The Field Guide to Transistors

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Transistors are all around us - they are the foundational element of every computational event taking place in the world at any given moment - but what exactly are they? How have have they evolved over time? Our newest field guide walks you through the basics!

"Field Guide to Transistors" is the fifth installment of our Electronics Foundations poster series. The guide explores what transistors are, their history and their future. The high-resolution poster is designed to download, print (24"x36") and post as a helpful reference. it is great for the classroom, office space or, if you're like us, your home. Fill in the form below and we will send you a link to the poster. Be sure to also check out our Transistors Tutorial.


Field Guide to Transistors


Let us know what you think in the comments below

Need a transistor for your project? Look no further...or maybe just a little further

Transistor - NPN, 50V 800mA (BC337)

Transistor - NPN, 50V 800mA (BC337)

Transistor - NPN, 60V 200mA (2N3904)

Transistor - NPN, 60V 200mA (2N3904)

Transistor - PNP 60V 200mA (2N3906)

Transistor - PNP 60V 200mA (2N3906)

Transistor -  NPN, 60V 4A (2N5192G)

Transistor - NPN, 60V 4A (2N5192G)


Comments 8 comments

  • tedder / about 3 years ago * / 4

    There doesn't seem to be a tag associated with the field guides/posters, here are previous ones I've found:

    and non-poster field guides:

  • remicles2 / about 3 years ago / 2

    In addition to the flowing voltage complaints, the troubling term "carbon film transistor" appears multiple times. That's a new one I haven't heard of. "Bipolar junction transistor" is the correct term here.

    • Tim Laux / about 3 years ago * / 1

      Agreed. Somehow got transistors and resistors mixed up? To me, it looks like there was very little (no?) peer review of this poster before releasing it. That is not so great, especially when people see Sparkfun as a trustworthy/authoritative source.

      But, we are all human. Oversights and mistakes happen. Definitely suggest fixing it up though!

      • jahnell / about 3 years ago / 1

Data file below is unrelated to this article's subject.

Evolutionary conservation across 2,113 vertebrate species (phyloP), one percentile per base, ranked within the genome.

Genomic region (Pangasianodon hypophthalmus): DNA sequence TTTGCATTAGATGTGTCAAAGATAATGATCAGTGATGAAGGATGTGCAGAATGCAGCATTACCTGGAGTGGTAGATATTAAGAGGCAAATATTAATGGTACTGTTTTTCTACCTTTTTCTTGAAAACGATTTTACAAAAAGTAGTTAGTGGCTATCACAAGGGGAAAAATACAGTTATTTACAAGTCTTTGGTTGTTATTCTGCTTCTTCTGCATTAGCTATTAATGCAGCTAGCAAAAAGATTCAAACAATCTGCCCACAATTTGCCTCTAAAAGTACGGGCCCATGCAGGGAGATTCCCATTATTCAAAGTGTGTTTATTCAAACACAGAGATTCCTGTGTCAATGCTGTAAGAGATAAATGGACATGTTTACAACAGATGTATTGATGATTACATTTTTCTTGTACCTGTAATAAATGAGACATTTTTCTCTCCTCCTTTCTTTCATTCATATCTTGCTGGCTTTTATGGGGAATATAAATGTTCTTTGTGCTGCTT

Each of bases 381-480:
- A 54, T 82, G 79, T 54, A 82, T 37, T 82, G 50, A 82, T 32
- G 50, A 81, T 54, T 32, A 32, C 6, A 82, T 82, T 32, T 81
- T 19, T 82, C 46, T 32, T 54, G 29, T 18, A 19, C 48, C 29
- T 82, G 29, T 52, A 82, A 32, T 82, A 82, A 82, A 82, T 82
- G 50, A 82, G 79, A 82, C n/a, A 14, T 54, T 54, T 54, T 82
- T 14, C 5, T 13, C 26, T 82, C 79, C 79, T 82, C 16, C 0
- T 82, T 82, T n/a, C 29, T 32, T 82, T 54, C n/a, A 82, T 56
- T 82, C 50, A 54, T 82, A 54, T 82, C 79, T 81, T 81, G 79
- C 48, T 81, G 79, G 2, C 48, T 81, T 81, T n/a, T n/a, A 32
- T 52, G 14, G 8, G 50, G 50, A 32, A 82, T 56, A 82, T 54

Thanks Tim! Yes - our engineers are definitely taking another look - we will update the poster soon. We appreciate the feedback as we always do our best to put great content into the world.

  • Member #161873 / about 3 years ago / 1

    Students all over the world are going to get worse grades, then teachers like me will have to help them correct their models of "flowing voltage." If voltage "flowed" then you'd measure it with a connection like an ammeter has. If voltage was "at the base" then a voltmeter would need only one lead, not two. "But you told me SparkFun had useful guides!" "I did, and now I'm a bit sorry. Not every guide there is good."

  • Member #890170 / about 3 years ago * / 1

    I signed up for pdf and didnt get email :(

  • Tim Laux / about 3 years ago / 1


    I think the graphics are very nice, though I must say I'm not sure exactly sure what's going on in the PNP drawing. There's a rod going through the gear? What am I missing?

    On another note, I think it's dangerous (especially to beginners) to suggest that voltage is a "moving or flowing quantity".

    "Voltage from the COLLECTOR will not flow to the EMITTER unless there is sufficient current flowing from the BASE."

    "With a PNP transistor, voltage from the EMITTER will naturally flow to the collector unless there is sufficient current flowing from the BASE."

    It is true, from a physics perspective, that voltage takes some time to propagate down conductor, but for the most part, it's misleading in a general electronics perspective. Current (charge) is what flows.

    And then referring to current as a "pressure" quantity also seems a bit reversed. If anything, voltage is pressure. I think I understand that pressure, in this context, might refer to the balls pushing on the cog. But again, from an electronics perspective, not sure if this is helpful or just more confusing.

    • Member #161873 / about 3 years ago / 2

      Upvote on questioning the usefulness or consistency of the wording. In the commonly useful model, "voltage" is a difference between two points. The poster has so much room, so why does it use such short shorthand, as in "voltage at the base of the transistor," which should be "voltage between the base and the emitter"? I can always open in Adobe Illustrator and fix things. Yay for fair use!

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